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Films to See Before You Die: #26 Schindler’s List

schindler's list

Schindler’s List (1993)

Director: Steven Spielberg

Cast: Liam Neeson, Ralph Fiennes, Ben Kingsley, Embeth Davidtz

Synopsis: Oskar Schindler (Liam Neeson), a successful businessman, arrives from Czechoslovakia in hopes of using the abundant cheap labour force of Jews to manufacture goods for the German military. Schindler, an opportunistic member of the Nazi party, lavishes bribes upon the army and SS officials in charge of procurement. Sponsored by the military, Schindler acquires a factory for the production of army mess kits and cooking paraphernalia. Not knowing much about how to properly run such an enterprise, he gains a contact in Itzhak Stern (Ben Kingsley), a functionary in the local Judenrat (Jewish Council) who has contacts with the now-underground Jewish business community in the ghetto. They loan him the money for the factory in return for a small share of products produced (for trade on the black market). Opening the factory, Schindler pleases the Nazis and enjoys his new-found wealth and status as “Herr Direktor,” while Stern handles all administration. Stern suggests Schindler hire Jews instead of Poles because they cost less (the Jews themselves get nothing; the wages are paid to the Reich). Amon Göth (Ralph Fiennes) arrives in Krakow to initiate construction of a labor camp nearby, Paszów. The SS soon liquidates the Krakow ghetto, sending in hundreds of troops to empty the cramped rooms and shoot anyone who protests, is uncooperative, elderly, or infirm, or for no reason at all. Schindler watches the massacre from the hills overlooking the area, and is profoundly affected. He nevertheless is careful to befriend Göth and, through Stern’s attention to bribery, he continues to enjoy the SS’s support and protection. Workers in Schindler’s factory are allowed outside the ghetto, and Stern falsifies documents to ensure that as many people as possible are deemed “essential” by the Nazi bureaucracy, which saves them from being transported to concentration camps, or even being killed. With his factory Oskar Schindler is able to save over 1100 Jews from death in the gas chambers.

Trivia: Director Steven Spielberg was able to get permission to film inside Auschwitz, but chose not to out of respect for the victims, so the scenes of the death camp were actually filmed outside the gates on a set constructed in a mirror image of the real location on the other side. There is a Jewish tradition that when one visits a grave, one leaves a small stone on the marker as a sign of respect. This is why the cast and the Schindlerjuden cover Oskar Schindler’s grave with stones at the end of the movie. Martin Scorsese turned down the chance to direct the film in the 1980s, as he felt he couldn’t do as good a job as a Jewish director. He agreed to swap films with Steven Spielberg, taking over Cape Fear instead.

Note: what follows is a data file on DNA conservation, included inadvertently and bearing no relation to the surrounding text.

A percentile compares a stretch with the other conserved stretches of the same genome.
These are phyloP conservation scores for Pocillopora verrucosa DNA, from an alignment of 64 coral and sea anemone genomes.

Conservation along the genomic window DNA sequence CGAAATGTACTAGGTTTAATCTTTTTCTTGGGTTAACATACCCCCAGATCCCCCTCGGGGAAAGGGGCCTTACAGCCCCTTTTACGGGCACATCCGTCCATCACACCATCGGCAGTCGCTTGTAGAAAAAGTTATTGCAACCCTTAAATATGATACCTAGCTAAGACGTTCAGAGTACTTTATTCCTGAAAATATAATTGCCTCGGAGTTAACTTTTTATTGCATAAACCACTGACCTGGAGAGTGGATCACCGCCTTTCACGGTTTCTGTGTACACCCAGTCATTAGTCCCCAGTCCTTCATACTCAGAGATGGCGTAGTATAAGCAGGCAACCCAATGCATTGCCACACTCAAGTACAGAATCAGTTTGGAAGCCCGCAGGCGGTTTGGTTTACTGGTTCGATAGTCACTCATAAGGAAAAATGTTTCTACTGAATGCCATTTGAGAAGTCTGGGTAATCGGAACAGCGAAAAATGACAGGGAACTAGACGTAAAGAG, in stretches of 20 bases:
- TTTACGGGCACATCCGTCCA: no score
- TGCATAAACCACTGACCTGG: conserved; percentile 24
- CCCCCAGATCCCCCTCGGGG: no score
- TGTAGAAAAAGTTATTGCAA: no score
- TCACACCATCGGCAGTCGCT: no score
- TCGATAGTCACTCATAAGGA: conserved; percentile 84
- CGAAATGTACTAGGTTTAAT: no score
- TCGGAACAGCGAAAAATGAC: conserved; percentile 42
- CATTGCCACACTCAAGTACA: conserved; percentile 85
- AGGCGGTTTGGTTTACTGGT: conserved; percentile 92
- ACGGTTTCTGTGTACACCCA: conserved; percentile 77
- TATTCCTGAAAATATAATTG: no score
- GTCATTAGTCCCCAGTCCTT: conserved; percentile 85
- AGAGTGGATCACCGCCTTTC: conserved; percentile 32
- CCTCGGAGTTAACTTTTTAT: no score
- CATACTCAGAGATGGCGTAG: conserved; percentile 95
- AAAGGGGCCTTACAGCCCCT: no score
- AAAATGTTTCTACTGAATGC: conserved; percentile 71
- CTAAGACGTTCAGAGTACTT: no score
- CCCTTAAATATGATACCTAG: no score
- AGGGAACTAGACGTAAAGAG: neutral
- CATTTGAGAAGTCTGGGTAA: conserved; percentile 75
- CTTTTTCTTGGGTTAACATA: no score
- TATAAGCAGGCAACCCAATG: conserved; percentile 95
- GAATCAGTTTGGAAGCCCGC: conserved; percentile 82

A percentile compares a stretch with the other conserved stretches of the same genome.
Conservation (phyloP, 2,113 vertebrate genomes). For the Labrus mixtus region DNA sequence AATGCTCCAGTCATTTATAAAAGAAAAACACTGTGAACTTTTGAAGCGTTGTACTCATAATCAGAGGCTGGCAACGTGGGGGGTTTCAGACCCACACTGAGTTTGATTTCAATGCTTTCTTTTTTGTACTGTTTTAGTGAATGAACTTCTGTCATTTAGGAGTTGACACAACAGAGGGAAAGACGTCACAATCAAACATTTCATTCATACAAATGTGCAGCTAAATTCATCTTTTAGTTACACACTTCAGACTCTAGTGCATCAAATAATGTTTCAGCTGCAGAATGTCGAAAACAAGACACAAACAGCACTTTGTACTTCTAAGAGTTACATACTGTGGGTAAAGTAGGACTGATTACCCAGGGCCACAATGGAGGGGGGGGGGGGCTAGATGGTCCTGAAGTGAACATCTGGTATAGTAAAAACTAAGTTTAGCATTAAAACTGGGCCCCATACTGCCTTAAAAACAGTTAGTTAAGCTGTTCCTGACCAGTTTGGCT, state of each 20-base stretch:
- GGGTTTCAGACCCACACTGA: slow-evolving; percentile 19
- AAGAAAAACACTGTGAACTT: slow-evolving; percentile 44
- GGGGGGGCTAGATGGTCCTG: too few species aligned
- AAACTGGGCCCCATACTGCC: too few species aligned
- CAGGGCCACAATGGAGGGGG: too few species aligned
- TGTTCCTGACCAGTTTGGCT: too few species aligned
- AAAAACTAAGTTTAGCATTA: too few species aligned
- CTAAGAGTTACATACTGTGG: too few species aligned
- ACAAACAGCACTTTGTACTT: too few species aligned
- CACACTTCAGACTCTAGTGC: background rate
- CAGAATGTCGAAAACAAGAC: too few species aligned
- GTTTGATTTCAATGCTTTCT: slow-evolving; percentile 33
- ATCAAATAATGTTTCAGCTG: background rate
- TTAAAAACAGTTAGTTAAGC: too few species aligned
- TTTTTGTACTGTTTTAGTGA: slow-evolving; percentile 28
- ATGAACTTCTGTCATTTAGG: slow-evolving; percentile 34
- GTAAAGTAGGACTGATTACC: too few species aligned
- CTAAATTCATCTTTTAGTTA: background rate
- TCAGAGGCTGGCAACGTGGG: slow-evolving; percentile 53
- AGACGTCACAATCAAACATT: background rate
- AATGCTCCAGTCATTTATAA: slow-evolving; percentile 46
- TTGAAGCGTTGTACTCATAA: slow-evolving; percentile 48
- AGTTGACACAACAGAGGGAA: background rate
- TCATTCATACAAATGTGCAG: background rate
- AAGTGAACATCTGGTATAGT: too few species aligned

Why I think you should see this: This is the other movie Spielberg made in 1993 after Jurassic Park set all kinds of box office records. This is not an easy film to watch because it is so sad and depressing made all the more by the fact it actually happened. Liam Neeson is spectacular as Oskar Schindler and Ralph Fiennes is diabolical as Amon Goeth it is a crime that neither won an Oscar for their portrayals. I am not gonna lie I cry every time I watch this movie it is just emotional and shows just how good or evil people can really be. One of the most important films ever made check this out as soon as possible but be ready to cry.

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About Trevor

Hi my name is Trevor and this is my blog! Films are a passion of mine. I am a total film geek. I own over 700 films and the collection is ever growing. I studied Film Studies and Scriptwriting in College. What I have learned about films is mostly self taught.

9 responses to “Films to See Before You Die: #26 Schindler’s List

  1. noa834 ⋅

    Yes, it’ll make you cry. I loved the red coat.

  2. ~Lady Day ⋅

    Oh sakes…this film was horrible yet necessary…my family has german and german jewish history and I belong to a faith that was executed mercilessly by the nazis…my history sits in all sides. This film caused me to sob for the entire length…I only watched it once and never would again.

  3. Absolutely a must see! Watching to see what comes next.

  4. jmount43 ⋅

    I hate to throw the word masterpiece around all the time; but in this case it is the only way to describe this film. The cinematography alone makes it one of the greatest of all time.

  5. I teach the Holocaust every year and suggest this great movie to them to watch with their parents. Excellent film on a horrific topic. 🙂

  6. jimagain

    I confess I haven’t yet watched this movie and can’t give an adequate reason why.

  7. gayatrimohan ⋅

    Thanks for visiting my blog!

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